Plaintiff was entitled to full interpleader relief on its cross motion to deposit into court the insurance avails and to receive a discharge from further liability. Matthews should receive, from those proceeds, a proportionate refund of his leasehold interest in the deceased animal, from July 10 through October 28, 2000, at $40.98 per day (a total of $4,548.78), without interest. Furthermore, since he was under no contractual obligation to purchase insurance to cover Nestora's ownership interest in the horse, Matthews is entitled to credit for the $2,185 premium he paid, which created Nestora's insurance avails. Nestora should be entitled to the remaining balance of the stake deposited by plaintiff with the court. The remainder of Nestora's third-party complaint, upon which the court declined to rule, should proceed as an action for money damages.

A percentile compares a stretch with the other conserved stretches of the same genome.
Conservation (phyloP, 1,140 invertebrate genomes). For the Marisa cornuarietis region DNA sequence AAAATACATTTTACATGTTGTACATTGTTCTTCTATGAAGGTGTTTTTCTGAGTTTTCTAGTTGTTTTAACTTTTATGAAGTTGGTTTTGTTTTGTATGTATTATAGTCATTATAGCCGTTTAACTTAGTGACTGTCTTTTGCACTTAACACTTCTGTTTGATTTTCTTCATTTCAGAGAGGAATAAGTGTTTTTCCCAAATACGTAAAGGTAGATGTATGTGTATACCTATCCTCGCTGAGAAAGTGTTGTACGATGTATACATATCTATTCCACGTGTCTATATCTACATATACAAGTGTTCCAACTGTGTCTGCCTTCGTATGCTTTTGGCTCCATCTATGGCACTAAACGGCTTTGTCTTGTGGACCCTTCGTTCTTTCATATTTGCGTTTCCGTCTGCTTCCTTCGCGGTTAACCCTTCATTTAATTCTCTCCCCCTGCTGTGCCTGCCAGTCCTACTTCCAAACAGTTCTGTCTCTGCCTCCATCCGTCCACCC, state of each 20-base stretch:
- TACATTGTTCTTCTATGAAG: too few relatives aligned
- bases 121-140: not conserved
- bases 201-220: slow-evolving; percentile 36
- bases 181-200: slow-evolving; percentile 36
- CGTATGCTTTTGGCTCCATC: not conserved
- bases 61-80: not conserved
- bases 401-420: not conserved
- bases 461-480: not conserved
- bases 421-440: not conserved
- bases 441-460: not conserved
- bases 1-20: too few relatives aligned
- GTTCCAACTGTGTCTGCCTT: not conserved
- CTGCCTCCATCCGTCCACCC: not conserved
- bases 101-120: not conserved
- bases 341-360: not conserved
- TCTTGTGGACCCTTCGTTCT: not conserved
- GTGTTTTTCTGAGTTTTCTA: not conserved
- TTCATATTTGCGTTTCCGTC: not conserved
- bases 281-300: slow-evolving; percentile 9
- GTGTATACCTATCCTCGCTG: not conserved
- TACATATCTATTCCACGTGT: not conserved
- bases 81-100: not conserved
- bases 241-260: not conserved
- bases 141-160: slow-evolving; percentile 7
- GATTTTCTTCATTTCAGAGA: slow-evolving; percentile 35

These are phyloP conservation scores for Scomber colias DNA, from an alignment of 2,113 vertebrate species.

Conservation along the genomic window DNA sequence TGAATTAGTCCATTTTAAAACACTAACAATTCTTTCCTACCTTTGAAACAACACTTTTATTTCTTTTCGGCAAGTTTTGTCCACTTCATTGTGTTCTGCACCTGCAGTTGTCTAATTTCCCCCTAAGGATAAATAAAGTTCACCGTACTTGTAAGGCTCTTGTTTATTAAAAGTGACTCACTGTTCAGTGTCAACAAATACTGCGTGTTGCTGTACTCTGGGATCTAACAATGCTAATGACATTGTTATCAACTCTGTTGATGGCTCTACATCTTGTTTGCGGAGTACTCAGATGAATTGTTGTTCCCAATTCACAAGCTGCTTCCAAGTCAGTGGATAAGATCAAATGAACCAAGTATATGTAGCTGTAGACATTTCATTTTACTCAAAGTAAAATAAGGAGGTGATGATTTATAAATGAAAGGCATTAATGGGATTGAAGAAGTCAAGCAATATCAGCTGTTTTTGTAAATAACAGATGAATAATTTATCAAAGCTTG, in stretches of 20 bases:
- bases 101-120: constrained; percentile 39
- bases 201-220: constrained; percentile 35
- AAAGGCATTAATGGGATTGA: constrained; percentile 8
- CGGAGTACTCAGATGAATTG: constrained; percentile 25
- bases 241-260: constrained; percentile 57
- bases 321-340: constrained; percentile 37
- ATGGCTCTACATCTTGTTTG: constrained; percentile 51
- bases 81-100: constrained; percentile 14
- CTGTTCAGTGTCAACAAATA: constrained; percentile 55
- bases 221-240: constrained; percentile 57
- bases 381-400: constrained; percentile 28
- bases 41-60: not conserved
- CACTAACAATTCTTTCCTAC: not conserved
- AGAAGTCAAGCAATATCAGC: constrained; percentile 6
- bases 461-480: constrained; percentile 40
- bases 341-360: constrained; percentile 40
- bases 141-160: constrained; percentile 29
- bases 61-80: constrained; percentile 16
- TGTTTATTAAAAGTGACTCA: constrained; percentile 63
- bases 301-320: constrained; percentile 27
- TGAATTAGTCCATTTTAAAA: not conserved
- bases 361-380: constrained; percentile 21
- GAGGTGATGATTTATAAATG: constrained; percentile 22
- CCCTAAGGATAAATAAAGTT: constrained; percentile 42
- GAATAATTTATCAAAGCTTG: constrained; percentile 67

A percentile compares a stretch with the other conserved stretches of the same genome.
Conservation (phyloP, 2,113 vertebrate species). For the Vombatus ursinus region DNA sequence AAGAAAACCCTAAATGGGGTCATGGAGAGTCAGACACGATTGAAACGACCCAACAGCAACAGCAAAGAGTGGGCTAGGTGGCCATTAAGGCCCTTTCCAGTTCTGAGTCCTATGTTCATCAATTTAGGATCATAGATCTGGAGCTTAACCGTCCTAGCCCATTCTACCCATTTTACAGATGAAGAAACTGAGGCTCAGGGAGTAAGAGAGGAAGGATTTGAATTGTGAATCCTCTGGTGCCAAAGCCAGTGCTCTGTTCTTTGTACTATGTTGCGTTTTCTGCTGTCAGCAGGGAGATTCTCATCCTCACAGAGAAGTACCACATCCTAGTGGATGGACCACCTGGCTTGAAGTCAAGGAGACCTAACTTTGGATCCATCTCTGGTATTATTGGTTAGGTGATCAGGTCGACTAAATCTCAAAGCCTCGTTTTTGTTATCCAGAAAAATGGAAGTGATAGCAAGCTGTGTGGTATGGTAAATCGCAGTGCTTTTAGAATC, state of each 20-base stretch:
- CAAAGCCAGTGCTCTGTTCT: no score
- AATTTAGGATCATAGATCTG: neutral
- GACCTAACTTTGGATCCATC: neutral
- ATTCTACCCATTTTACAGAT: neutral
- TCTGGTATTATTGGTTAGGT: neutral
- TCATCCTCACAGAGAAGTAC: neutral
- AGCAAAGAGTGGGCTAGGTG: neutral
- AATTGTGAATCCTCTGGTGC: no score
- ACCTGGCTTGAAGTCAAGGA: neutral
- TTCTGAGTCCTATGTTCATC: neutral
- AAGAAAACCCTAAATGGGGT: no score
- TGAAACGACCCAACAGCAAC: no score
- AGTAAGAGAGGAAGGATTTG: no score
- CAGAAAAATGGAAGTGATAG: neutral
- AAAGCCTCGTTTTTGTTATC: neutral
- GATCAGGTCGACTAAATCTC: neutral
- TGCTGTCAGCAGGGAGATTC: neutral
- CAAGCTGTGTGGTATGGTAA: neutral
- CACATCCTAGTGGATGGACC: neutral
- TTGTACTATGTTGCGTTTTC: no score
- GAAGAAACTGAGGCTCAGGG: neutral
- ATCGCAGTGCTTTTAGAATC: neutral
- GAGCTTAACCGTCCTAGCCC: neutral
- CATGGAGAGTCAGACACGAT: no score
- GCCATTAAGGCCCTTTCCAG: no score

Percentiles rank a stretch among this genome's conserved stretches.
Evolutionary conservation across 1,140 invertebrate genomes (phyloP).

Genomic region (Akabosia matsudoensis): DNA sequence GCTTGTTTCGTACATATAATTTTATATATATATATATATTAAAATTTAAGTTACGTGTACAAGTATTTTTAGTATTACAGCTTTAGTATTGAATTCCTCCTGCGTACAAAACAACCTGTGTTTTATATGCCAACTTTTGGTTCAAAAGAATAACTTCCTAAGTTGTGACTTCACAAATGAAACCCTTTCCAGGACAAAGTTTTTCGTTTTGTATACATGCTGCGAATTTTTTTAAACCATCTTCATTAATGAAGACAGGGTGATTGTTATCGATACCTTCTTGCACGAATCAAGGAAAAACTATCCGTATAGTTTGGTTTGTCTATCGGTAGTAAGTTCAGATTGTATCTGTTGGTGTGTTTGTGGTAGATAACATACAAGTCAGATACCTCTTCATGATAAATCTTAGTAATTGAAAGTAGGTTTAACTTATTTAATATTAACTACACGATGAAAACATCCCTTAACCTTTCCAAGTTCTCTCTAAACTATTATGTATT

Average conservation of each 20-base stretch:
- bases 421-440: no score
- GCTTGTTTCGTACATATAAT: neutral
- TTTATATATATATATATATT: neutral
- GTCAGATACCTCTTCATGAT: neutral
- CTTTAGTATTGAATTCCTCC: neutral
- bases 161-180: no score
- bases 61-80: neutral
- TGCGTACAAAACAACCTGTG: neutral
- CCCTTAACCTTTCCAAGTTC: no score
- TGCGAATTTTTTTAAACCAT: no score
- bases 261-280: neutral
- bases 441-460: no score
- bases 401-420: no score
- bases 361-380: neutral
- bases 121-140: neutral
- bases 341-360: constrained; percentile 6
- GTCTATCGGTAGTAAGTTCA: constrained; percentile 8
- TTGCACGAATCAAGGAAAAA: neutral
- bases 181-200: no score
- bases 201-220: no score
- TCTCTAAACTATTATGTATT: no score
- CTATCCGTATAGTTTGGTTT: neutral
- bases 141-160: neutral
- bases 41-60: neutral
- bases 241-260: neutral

Accordingly, the order of Supreme Court, New York County (Robert Lippmann, J.), entered March 21, 2001, directing summary judgment in favor of Matthews, should be reversed, on the law, without costs, plaintiff's cross motion for interpleader relief and discharge from further liability should be granted, the sums should be distributed as provided hereinabove, and the second and third causes of action in the third-party complaint should be severed and allowed to proceed as an action for money damages.
Order, Supreme Court, New York County (Robert Lippmann, J.), entered March 21, 2001, reversed, on the law, without costs, plaintiff's cross motion for interpleader relief and discharge from further liability granted, certain sums distributed as provided by the decision herein, and the second and third causes of action in the third-party complaint severed and allowed to proceed as an action for money damages. The Decision and Order of this Court entered herein on September 12, 2002 is hereby recalled and vacated (see M-6186 decided simultaneously herewith).